This allowance is £67.25 per week in 2020/21, however, you can only claim it if you spend a minimum of 35 hours a week caring for them and earn £128 or less per week (after taxes, care costs while you’re at work and 50% of what you pay into your pension).
Carrying out research as early as you can will mean that you can apply for the relevant grants or benefits as soon as you or your parent become eligible and factor them into your planning and budgets.
Don’t be rushed into the wrong decision when it becomes critical
As well as being fully aware of the financial help available, understanding the cause of your parent or relative’s ill health will also aid you in planning for their financial future.
Researching a specific condition or illness will help you to gain a better understanding of the various outcomes and options for the future.
If you find that decreased mental capacity may become an issue, you will need to consider arranging a Power of Attorney. The discussions that you have now will become even more important.
When a physical disability is likely to get worse, the path from care at home to assisted living to full-time care may become clearer.
Knowing what the future could hold will provide you with more knowledge, which in turn will allow you to make a much more informed decision when the time comes.
Get organised – What financial planning can I do?
Make sure there is a Power of Attorney
Once you have had the tough conversations and carried out the necessary research, there are some concrete actions you can take.
Make sure that your loved one has put a Power of Attorney in place. EPAs (Enduring Power of Attorneys) were replaced on the 1st October 2007, however, any document signed before that date is still valid. EPAs were replaced by LPAs (Lasting Power of Attorneys) and these can be more flexible. An LPA is a legal document that allows your parent or relative to choose the person who will manage their affairs once they’re no longer able. There are two main types.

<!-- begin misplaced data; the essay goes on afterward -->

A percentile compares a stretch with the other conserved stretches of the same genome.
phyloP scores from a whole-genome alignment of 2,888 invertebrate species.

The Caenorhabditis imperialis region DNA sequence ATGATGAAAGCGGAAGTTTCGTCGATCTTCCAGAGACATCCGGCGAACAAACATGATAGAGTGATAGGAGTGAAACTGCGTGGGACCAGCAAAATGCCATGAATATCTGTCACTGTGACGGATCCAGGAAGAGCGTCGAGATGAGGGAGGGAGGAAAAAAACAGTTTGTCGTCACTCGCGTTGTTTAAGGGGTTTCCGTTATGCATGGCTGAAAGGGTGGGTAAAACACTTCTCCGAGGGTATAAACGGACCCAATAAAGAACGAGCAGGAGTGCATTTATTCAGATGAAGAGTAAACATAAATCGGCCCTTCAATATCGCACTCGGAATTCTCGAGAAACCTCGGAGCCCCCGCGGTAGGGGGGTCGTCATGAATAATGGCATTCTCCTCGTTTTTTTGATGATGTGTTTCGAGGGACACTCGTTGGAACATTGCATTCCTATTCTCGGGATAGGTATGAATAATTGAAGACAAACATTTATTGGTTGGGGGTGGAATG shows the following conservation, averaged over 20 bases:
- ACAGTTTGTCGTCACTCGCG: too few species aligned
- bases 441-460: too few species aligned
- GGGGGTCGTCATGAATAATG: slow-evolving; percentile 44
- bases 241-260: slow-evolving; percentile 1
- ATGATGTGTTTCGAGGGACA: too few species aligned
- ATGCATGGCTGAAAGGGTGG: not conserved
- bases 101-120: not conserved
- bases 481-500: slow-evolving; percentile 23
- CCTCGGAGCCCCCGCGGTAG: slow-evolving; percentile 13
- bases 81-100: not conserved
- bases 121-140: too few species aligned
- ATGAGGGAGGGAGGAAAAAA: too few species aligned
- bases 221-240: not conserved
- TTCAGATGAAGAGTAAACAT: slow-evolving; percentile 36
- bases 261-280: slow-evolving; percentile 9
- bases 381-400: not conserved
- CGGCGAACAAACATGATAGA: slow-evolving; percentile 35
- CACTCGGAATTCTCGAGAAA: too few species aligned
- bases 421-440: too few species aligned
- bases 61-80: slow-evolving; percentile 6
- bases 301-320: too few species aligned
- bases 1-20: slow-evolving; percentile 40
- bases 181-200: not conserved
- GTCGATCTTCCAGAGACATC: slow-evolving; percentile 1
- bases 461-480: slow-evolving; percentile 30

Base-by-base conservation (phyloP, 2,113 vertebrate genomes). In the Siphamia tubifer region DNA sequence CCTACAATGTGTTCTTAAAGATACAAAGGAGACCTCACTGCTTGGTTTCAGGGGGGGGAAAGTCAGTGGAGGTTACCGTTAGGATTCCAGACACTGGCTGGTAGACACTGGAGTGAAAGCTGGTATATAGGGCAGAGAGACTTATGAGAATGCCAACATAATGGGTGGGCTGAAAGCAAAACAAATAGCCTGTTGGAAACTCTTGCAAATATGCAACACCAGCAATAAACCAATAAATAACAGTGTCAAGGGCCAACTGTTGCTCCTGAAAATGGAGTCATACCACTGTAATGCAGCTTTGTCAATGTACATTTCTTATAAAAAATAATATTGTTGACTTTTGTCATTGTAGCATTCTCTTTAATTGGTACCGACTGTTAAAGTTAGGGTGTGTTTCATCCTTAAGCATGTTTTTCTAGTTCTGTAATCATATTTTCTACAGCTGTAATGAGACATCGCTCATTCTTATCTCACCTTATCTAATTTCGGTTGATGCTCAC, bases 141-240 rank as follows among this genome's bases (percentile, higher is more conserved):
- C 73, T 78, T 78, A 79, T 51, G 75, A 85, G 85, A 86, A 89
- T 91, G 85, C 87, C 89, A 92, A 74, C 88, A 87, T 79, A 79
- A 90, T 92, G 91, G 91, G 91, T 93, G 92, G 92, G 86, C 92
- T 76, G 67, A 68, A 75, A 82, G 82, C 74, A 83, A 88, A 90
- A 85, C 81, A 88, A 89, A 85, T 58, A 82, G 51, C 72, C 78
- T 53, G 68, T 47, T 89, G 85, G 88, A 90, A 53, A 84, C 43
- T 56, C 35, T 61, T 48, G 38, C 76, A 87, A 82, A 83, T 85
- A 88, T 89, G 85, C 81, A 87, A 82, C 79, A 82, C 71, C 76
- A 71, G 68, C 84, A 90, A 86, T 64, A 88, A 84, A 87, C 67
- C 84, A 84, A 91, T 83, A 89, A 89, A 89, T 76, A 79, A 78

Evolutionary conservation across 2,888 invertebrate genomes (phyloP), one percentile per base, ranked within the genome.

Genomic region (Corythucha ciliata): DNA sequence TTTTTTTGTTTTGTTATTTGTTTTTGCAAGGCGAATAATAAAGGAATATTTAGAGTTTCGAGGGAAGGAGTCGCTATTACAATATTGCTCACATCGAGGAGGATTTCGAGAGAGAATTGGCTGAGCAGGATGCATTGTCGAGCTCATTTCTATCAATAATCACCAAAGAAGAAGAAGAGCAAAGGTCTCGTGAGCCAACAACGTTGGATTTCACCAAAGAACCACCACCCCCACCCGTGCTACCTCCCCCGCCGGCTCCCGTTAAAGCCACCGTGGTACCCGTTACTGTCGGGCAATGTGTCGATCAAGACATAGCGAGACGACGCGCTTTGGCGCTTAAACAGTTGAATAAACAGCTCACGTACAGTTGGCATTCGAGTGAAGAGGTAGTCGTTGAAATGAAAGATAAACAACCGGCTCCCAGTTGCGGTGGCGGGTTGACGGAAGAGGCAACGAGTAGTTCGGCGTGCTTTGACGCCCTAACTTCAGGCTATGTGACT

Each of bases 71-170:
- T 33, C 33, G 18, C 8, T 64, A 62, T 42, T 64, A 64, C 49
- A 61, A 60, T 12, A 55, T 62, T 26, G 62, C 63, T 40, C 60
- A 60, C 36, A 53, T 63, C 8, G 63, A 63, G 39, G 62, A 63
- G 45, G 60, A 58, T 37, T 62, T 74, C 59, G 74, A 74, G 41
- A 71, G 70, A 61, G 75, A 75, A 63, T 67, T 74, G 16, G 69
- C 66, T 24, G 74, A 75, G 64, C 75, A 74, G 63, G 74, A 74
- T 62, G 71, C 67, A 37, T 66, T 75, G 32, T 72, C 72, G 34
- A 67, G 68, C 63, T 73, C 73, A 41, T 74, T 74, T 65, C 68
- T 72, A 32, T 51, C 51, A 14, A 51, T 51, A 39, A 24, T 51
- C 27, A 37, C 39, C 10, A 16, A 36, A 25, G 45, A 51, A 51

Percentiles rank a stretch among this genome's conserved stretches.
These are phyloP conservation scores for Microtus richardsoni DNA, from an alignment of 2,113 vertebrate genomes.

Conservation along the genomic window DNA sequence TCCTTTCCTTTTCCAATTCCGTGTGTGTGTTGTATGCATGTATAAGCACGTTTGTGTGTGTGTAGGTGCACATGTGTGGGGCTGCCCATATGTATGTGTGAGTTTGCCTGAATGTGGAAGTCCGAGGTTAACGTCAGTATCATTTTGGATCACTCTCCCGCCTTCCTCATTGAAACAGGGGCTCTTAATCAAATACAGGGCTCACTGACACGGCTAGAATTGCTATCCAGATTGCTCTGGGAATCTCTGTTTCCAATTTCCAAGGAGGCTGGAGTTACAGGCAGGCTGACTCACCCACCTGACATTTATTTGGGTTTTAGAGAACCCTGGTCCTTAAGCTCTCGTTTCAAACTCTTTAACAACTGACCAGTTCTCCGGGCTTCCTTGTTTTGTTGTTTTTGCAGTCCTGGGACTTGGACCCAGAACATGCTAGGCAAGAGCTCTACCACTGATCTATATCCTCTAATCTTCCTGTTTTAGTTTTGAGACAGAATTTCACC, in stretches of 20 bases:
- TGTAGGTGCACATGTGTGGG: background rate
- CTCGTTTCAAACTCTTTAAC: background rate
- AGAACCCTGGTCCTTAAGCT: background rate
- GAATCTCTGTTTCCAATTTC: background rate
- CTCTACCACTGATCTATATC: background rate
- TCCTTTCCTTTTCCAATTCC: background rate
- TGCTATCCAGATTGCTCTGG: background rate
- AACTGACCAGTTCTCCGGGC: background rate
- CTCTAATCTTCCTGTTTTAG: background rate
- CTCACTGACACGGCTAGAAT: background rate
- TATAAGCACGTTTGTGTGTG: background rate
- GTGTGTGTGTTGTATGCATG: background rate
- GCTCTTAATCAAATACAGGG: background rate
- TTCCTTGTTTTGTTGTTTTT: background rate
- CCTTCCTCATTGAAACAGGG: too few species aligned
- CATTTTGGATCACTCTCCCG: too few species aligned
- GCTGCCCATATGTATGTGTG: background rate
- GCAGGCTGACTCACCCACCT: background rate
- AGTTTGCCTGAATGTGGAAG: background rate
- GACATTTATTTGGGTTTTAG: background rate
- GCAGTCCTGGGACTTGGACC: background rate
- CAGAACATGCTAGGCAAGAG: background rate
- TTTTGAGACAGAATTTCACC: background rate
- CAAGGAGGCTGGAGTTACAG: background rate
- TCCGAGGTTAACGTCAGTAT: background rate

A Health and Welfare LPA accounts for things like medical treatment, daily routine and care decisions. A Property & Financial Affairs LPA allows a chosen attorney to make financial decisions, pay bills and collect any benefits on behalf of someone else.
These must be made whilst your loved one is of sound mind and can be registered whenever they are needed. Having an LPA in place can help speed up the process of gaining control of someone’s finances, as well as giving all parties concerned great peace of mind.
Remember that your surviving parent or your relative’s spouse will not have access to anything that is not jointly held and children won’t be able to access anything without a Financial Affairs LPA in place.
Ensure any wills are up to date
Making sure your parent or relative has an up-to-date will is very important. This will enable their estate to be distributed in line with their specified wishes. If it isn’t up to date, you may want to suggest that they do this as a matter of urgency.
Being intestate (Dying without a will) means that your family won’t have a say in what happens to their estate and therefore there is no guarantee that it will tally with their wishes.
Keep paperwork organised
Once you have made sure that there is a will and an LPA correctly in place, being organised means that you know where all the relevant paperwork is being kept. They should all be kept together, in a secure place to ensure that adviser, solicitor, and executor can find them easily when needed.
Remember that these organisational tips will benefit you too. Its good practice for everyone to have a will and LPAs in place to guard against the unexpected and the paperwork should be kept securely where others know to find it.
This article is for information purposes only and does not constitute as advice or recommendations. Please do not act based on anything you might read in this article. All content is based on our understanding of current legislation which is subject to change.